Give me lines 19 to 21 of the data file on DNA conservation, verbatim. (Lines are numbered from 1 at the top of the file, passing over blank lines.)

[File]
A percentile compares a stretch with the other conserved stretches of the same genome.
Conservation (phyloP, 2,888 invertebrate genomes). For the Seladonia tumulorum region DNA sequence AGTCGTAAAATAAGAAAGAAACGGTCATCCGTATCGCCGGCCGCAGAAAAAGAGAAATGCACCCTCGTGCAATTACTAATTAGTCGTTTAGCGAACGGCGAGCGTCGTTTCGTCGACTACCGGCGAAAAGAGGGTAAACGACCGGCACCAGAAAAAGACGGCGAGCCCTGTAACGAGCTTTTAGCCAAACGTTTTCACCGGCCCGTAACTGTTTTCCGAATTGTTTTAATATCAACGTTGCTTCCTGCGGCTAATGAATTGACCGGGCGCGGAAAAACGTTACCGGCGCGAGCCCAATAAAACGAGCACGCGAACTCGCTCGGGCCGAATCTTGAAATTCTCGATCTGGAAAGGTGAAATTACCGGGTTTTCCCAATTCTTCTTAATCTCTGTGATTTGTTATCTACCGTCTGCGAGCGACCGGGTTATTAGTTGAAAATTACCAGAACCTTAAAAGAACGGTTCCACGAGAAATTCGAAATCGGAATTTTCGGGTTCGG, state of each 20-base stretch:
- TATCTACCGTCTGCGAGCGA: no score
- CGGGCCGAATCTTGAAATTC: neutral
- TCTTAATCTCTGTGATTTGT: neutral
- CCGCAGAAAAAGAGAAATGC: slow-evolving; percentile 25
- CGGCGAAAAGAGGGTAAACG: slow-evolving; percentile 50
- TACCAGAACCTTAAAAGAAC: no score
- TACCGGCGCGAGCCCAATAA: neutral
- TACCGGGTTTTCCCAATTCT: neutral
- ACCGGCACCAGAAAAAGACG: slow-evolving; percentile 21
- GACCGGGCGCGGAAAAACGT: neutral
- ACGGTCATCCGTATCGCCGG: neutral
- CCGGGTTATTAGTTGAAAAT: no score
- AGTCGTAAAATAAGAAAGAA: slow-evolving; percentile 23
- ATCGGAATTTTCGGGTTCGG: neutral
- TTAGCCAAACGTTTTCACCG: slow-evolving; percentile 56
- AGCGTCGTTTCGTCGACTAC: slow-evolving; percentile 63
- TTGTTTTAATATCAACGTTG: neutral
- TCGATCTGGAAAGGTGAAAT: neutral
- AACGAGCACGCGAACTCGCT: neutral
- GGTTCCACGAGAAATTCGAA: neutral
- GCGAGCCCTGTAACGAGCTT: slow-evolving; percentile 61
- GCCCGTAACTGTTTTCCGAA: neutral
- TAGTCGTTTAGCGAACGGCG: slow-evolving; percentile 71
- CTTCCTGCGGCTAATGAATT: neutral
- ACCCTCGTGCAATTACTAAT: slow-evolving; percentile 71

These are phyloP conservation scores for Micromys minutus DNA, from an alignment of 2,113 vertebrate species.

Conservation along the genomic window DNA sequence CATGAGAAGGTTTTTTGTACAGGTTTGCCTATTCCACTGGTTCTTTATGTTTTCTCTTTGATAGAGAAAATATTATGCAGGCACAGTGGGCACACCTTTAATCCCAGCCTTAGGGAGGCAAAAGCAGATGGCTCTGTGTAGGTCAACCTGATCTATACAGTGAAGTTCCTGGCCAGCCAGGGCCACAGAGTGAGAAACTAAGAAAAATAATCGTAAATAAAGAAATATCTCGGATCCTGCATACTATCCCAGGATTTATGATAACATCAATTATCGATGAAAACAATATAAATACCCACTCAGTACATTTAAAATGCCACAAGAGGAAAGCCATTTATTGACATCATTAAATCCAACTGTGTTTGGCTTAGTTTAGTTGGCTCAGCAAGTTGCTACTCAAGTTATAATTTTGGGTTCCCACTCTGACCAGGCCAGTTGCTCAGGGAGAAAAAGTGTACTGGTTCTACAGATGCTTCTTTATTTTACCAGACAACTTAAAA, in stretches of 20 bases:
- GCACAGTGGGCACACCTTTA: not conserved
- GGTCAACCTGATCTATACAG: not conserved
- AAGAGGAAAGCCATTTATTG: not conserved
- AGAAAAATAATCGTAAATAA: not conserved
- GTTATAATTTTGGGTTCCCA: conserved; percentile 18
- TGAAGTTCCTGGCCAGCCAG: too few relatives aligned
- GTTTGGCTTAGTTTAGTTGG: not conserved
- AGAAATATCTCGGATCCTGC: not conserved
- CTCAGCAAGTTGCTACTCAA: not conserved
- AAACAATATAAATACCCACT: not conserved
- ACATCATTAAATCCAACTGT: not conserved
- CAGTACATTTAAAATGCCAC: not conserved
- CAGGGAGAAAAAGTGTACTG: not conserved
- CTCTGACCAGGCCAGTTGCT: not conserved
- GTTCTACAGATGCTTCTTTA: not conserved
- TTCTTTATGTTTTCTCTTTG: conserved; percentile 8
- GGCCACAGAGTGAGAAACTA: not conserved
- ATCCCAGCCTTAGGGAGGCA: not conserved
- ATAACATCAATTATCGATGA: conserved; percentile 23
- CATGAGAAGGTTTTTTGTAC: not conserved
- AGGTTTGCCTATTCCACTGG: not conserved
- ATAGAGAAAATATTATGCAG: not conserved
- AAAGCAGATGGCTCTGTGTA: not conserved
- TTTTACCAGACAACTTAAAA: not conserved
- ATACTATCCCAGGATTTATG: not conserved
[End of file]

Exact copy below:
- TTGTTTTAATATCAACGTTG: neutral
- TCGATCTGGAAAGGTGAAAT: neutral
- AACGAGCACGCGAACTCGCT: neutral